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Defra: Fairer waste exemptions from environmental permitting

A shake up of the waste exemptions and permitting system began today as the Government launched an industry consultation.

Permitting criteria have been re-evaluated by the Department for Environment, Food and Rural Affairs, the Welsh Assembly Government and the Environment Agency working together.
Environment Minister Joan Ruddock explained: "Environmental permits are an essential tool in protecting the environment from the impacts of waste, but the system must be fair, simple and proportionate to risk.

The changes we are proposing deliver all those things. Our estimate is that they will also offer real savings for some businesses, which could be as much as £45m over three years."
Proposals suggest most exempt businesses will remain entitled to operate without a permit but they may need to renew and reregister exemptions more frequently. However, some businesses that are currently exempt may now need a permit, while those with an environmental permit may be able to register an exemption.

Environment Agency acting chief executive Paul Leinster said: "Most of the waste exemptions currently available have been in place since 1994 with little or no amendment. To keep pace with the changing world of waste management and the new techniques that have been developed, we need a revised suite of exemptions.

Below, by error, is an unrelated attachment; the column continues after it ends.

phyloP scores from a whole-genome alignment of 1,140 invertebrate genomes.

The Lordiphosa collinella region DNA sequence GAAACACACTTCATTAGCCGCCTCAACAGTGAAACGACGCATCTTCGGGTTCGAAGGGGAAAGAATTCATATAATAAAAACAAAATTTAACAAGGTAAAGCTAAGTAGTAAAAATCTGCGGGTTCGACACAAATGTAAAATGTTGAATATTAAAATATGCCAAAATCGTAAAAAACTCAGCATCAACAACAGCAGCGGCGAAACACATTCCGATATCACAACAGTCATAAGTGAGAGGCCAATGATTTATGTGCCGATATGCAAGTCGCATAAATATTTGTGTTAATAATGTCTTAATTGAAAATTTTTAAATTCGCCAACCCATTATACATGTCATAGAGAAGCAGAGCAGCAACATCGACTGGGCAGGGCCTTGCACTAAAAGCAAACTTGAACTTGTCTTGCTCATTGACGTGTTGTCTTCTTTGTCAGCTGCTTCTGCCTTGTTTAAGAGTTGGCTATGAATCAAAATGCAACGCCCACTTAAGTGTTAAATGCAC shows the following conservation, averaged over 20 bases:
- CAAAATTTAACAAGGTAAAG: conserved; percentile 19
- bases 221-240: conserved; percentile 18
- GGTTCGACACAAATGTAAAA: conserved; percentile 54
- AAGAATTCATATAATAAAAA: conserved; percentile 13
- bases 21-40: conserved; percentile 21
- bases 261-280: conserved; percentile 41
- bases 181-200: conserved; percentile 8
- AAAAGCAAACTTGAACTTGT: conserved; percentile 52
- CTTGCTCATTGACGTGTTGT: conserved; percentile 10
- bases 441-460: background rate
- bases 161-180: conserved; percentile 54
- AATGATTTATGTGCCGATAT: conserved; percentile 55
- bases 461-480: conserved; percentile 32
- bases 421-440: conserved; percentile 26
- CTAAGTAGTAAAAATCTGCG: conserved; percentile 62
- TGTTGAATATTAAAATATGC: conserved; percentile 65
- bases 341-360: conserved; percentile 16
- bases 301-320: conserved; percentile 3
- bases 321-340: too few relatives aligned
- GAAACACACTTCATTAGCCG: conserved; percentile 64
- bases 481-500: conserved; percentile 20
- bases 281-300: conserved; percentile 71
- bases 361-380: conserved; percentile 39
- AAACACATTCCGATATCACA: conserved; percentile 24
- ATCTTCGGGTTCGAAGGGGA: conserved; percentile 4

"We need to hear the views of businesses which might be affected before we make changes to the system. We would encourage all businesses handling waste to look at the website to find out if their waste activity might be affected, and to participate in the consultation."


How might the proposals affect me?

A standard waste permit will be needed by businesses producing more than 500 tonnes of aggregates from inert waste.

The following wastes will need to register for an exemption for the first time:
Clinical waste
Construction and demolition
Waste Electrical and Electronic Equipment
Food waste from retailers and producers
Furniture and household items
Hazardous waste
The production of small amounts of biodiesel from used cooking oil

On-farm anaerobic digestion for up to 1000 tonnes of manure and slurry is now a simple exemption because it is an environmentally sound disposal method.

The storage reuse or dismantling of up to 100 tonnes of footwear will become a simple exemption.


Image: Environment Minister Joan Ruddock

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